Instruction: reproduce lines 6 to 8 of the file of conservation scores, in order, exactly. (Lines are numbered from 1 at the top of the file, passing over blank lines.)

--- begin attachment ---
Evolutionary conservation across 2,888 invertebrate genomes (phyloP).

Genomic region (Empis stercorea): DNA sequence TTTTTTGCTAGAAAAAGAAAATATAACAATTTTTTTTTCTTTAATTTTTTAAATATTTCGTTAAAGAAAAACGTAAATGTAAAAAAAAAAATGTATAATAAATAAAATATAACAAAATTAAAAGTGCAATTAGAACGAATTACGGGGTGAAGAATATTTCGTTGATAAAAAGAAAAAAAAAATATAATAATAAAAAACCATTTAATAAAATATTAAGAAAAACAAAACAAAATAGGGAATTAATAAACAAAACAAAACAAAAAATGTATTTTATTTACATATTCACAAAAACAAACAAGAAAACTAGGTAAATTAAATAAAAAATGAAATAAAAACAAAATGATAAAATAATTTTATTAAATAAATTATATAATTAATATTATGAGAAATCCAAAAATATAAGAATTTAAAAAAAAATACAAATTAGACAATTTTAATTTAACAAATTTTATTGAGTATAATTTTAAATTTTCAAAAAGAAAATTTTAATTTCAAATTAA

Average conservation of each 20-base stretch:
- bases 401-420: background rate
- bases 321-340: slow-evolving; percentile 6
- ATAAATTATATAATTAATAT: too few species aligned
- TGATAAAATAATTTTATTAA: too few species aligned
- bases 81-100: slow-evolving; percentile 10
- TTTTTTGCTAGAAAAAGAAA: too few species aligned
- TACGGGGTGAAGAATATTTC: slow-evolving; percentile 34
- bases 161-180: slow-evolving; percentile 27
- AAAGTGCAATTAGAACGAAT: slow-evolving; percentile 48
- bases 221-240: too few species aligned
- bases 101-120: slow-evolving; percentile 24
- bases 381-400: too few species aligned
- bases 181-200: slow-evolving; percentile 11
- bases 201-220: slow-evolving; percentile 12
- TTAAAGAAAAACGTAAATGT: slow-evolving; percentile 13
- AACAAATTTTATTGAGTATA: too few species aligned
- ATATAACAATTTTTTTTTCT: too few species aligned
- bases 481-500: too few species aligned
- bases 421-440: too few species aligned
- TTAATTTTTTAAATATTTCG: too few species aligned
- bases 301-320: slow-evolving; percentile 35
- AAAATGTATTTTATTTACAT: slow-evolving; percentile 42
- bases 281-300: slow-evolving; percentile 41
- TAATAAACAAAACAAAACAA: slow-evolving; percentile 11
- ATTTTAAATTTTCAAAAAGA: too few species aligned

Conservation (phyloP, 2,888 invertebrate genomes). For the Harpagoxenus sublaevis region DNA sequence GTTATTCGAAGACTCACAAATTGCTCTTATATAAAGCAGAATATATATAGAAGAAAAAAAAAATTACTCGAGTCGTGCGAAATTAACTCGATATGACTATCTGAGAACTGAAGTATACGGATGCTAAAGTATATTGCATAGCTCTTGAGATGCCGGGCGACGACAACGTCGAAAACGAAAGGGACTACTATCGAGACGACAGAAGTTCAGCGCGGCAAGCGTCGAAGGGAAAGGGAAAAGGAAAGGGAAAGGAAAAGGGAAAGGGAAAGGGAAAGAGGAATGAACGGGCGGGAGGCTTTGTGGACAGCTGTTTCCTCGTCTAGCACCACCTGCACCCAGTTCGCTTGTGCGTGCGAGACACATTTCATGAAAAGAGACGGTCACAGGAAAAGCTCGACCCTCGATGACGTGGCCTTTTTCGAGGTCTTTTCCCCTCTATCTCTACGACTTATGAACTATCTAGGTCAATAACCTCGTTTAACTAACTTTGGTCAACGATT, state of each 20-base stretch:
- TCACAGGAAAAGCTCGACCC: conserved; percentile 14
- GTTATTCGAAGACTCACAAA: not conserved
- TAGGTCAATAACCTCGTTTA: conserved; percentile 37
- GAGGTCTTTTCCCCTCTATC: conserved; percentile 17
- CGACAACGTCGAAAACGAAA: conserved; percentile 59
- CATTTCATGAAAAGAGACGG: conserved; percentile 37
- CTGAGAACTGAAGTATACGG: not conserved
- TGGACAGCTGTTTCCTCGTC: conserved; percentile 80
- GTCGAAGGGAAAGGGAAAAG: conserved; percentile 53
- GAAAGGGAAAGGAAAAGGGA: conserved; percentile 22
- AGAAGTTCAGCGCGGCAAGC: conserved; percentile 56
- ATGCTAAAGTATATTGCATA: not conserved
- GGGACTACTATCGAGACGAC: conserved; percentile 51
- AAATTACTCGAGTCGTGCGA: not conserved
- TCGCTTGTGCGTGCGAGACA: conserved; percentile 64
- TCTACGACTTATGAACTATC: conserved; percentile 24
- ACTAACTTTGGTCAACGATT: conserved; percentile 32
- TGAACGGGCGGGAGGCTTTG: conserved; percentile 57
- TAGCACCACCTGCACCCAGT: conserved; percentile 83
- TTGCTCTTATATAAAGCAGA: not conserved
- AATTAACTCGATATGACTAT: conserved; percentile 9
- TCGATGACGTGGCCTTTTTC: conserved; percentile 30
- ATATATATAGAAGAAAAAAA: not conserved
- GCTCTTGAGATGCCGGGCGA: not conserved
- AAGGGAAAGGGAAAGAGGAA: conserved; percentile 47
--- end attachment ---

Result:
- ATAAATTATATAATTAATAT: too few species aligned
- TGATAAAATAATTTTATTAA: too few species aligned
- bases 81-100: slow-evolving; percentile 10